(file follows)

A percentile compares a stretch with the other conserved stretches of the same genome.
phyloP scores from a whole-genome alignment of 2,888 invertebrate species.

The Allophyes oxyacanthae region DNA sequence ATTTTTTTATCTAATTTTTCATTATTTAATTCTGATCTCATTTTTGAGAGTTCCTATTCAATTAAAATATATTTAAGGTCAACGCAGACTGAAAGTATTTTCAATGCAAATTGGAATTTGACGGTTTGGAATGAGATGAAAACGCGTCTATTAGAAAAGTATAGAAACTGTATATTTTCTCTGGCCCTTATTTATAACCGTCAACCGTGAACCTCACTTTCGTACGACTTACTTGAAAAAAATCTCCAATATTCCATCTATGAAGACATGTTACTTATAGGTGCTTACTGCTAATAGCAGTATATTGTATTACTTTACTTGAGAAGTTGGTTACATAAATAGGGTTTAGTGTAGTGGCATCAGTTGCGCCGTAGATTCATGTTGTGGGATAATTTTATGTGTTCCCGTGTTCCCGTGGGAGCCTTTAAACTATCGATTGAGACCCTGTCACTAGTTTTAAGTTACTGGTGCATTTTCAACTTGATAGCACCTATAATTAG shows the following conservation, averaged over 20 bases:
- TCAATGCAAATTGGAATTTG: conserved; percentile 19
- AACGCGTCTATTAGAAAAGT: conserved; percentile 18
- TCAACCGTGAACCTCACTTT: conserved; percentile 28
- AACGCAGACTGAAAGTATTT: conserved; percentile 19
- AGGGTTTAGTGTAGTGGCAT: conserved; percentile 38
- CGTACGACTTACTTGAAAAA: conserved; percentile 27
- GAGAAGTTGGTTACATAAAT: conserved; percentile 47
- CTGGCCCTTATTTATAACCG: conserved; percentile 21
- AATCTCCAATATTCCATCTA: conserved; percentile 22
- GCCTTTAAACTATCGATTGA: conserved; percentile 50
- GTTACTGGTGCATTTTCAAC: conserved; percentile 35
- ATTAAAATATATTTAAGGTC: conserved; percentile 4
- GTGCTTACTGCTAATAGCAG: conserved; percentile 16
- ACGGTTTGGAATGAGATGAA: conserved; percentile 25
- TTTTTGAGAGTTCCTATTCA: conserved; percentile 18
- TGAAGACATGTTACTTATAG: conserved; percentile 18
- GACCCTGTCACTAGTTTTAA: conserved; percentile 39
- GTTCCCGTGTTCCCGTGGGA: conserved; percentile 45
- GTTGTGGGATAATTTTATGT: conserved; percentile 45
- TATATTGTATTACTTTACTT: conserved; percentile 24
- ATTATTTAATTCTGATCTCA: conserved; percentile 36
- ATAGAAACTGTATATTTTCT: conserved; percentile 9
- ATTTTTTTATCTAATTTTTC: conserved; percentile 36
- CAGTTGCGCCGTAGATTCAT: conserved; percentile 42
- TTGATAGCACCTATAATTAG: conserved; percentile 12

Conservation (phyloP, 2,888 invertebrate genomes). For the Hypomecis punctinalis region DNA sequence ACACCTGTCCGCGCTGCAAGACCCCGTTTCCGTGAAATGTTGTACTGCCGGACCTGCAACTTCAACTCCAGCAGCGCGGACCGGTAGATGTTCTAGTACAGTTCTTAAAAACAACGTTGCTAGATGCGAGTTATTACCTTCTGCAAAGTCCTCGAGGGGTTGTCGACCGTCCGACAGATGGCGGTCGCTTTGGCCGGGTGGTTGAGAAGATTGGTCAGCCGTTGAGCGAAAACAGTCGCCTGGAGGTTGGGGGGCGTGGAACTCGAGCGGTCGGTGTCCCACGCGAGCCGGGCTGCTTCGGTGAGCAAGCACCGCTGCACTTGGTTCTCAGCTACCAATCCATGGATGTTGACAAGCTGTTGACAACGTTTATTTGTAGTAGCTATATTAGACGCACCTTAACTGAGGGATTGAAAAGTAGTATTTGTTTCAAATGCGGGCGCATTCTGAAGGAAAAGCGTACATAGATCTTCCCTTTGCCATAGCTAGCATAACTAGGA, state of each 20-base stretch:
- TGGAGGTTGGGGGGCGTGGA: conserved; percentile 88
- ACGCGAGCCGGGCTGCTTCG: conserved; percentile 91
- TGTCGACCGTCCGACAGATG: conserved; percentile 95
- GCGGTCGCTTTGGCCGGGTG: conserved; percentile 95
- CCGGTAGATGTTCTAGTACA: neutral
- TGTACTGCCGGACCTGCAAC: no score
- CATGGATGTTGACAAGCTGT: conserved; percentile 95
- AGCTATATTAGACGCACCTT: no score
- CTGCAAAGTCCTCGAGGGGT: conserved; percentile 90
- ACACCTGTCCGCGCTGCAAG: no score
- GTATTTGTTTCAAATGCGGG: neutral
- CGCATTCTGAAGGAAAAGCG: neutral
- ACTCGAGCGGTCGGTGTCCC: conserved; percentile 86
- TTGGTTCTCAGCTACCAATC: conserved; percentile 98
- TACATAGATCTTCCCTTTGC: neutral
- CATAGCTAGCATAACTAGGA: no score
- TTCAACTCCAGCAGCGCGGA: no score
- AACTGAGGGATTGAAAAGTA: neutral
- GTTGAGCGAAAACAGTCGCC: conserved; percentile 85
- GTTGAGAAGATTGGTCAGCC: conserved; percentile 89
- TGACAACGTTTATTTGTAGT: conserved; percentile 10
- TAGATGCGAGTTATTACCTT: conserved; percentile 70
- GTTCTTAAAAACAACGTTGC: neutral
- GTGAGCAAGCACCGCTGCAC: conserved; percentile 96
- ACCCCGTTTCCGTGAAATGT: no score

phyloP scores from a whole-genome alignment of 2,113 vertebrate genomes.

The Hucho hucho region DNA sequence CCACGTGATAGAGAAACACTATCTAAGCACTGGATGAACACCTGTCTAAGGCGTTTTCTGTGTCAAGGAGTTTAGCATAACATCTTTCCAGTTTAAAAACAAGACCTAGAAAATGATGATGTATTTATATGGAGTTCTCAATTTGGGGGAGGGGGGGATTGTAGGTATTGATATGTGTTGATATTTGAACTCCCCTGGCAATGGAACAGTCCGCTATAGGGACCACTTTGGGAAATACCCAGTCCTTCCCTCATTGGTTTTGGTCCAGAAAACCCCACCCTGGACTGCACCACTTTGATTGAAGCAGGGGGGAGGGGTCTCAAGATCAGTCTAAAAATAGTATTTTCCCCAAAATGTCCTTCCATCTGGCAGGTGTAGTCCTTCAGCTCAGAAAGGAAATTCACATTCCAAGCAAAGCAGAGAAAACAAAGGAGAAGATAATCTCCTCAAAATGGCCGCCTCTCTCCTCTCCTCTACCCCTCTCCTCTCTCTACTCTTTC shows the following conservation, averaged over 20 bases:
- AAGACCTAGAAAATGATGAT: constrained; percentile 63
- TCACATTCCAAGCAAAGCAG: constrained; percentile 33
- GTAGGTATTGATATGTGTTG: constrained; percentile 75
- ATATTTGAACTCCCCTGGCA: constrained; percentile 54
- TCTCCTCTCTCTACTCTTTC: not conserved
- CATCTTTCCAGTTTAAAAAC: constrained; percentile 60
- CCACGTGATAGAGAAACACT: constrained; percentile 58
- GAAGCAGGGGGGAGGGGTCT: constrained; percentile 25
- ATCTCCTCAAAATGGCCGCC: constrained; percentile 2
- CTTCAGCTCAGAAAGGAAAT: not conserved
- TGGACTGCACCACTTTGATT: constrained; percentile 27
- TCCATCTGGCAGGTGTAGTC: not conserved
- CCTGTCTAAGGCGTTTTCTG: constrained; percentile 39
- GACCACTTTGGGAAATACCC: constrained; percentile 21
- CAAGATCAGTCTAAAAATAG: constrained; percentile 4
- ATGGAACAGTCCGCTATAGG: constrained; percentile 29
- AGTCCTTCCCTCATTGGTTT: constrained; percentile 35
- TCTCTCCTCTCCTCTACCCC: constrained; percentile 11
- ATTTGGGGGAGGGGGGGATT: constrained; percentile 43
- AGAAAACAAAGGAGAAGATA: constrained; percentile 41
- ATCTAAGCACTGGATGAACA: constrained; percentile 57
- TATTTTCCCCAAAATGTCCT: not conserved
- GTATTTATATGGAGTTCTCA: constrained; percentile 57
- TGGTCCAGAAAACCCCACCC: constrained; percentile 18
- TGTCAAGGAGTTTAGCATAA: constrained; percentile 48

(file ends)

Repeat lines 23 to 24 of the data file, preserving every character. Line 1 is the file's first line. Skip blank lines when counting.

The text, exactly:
- TATATTGTATTACTTTACTT: conserved; percentile 24
- ATTATTTAATTCTGATCTCA: conserved; percentile 36